There it sat, until wave action pushed it over some sharp rocks. The barge sprang a leak and sank. No one was aboard. As of Monday afternoon, it was still at the bottom of the harbor. The yacht club is trying to work out responsibility for salvaging it with the RDC, the powerboat people, and the police department.
"There are so many hands in this darn thing that it's hard to figure out responsibility," said the yacht club spokesman. "All we know is that it wasn't us. We know how not to sink our barge. We're probably talking $5,000 to float and fix the thing."
The incident illustrates the difficulty of balancing historic preservation and public access to the river and cobblestones for extreme athletes, little old ladies in tennis shoes, and recreational boating on a working river subject to sudden fluctuations in water level. Look at it this way: If we're debating over rocks, then things could be worse.
On another front, Liberty Bowl Memorial Stadium is getting some $5 million in improvements to locker rooms, existing ADA (Americans with Disabilities Act) seating, the media room, concessions, and women's restrooms.
It's not clear whether this puts the potentially expensive ADA issue to bed for good or not. Cindy Buchanan, head of the Memphis Park Commission, said "continuing upgrades over the next four to five years" will bring the stadium into compliance.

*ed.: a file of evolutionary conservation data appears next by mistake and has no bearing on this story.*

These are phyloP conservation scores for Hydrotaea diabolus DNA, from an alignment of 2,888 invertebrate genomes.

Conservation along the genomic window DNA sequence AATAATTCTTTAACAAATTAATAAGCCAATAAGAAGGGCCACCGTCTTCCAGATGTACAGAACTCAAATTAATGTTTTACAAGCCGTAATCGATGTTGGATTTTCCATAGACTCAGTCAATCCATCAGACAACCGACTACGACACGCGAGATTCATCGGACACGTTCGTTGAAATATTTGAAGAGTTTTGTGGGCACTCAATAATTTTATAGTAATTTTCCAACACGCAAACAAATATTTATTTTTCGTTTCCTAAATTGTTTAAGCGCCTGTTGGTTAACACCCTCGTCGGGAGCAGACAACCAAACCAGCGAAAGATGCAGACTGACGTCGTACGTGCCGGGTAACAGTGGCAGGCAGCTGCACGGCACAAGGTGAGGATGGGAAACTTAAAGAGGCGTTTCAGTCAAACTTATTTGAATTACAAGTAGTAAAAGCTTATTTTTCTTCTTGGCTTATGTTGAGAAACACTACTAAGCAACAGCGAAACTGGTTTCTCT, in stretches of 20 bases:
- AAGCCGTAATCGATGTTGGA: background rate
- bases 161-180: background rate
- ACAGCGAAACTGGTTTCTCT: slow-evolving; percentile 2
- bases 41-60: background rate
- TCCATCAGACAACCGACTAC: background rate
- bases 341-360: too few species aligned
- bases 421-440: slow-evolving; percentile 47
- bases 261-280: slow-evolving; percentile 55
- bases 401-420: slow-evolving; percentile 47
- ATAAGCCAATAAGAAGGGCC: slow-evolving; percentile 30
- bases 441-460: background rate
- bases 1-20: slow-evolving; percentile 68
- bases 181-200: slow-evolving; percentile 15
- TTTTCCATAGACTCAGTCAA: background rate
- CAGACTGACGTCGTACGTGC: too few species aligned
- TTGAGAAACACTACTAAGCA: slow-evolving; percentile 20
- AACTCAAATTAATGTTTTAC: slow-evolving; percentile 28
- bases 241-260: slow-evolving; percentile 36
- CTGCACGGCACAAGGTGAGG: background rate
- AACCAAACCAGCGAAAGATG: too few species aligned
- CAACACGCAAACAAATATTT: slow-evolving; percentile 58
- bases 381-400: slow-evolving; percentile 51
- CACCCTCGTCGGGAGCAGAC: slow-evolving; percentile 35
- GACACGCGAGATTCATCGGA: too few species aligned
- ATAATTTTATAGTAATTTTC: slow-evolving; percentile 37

The ADA improvements add permanent companion seats to existing seats, which are more than adequate to meet demand, according to information previously provided to the city council by Buchanan and to the Flyer by officials at the University of Memphis athletic department.
The 61,000-seat stadium has 133 pairs of wheelchair seats and companion seats. That is well below the strict ADA 2-percent standard, but enough to meet demand. The U of M sold 48 wheelchair seats all last season and no more than 8 for any game. The most wheelchair seats sold in the last three years was 50 for the 2006 game against the University of Tennessee.
Likening the next two and a half months in Memphis to an outdoor carnival — and why not? — Beale Street club owner Bud Chittom said, "It's going to be a six-ticket ride."
The last interim mayor of Memphis had the job for a couple of weeks. Myron Lowery has it for nearly three months. He does not intend to sit quietly in his room.
And why should he? Suppose somebody handed you the keys to a car you wanted to drive all your adult life but told you to keep it in the garage. Wouldn't you look under the hood, start it up, and take it out on the road to see what it can do?
So will Lowery, despite the attempts by the car's previous driver to disable some of the parts and tamp down the horsepower. The six-ticket ride through the Memphis summer of 2009 includes:
Mayor Myron. Calming voice, procedural expert, media savvy, with nearly 18 years experience in Memphis politics. Hard-minded in the crunch and sets the facts straight in interviews like the one he did Monday on Drake and Zeke's radio show. Herenton gave him the keys and Lowery intends to keep them.
A C Wharton. He has the campaign money, but Lowery has the job until mid-October and the free publicity money can't buy. Lowery and freshly appointed CAO Jack Sammons will co-star in a black-white buddy movie that will cut into Wharton's support among white voters in East Memphis.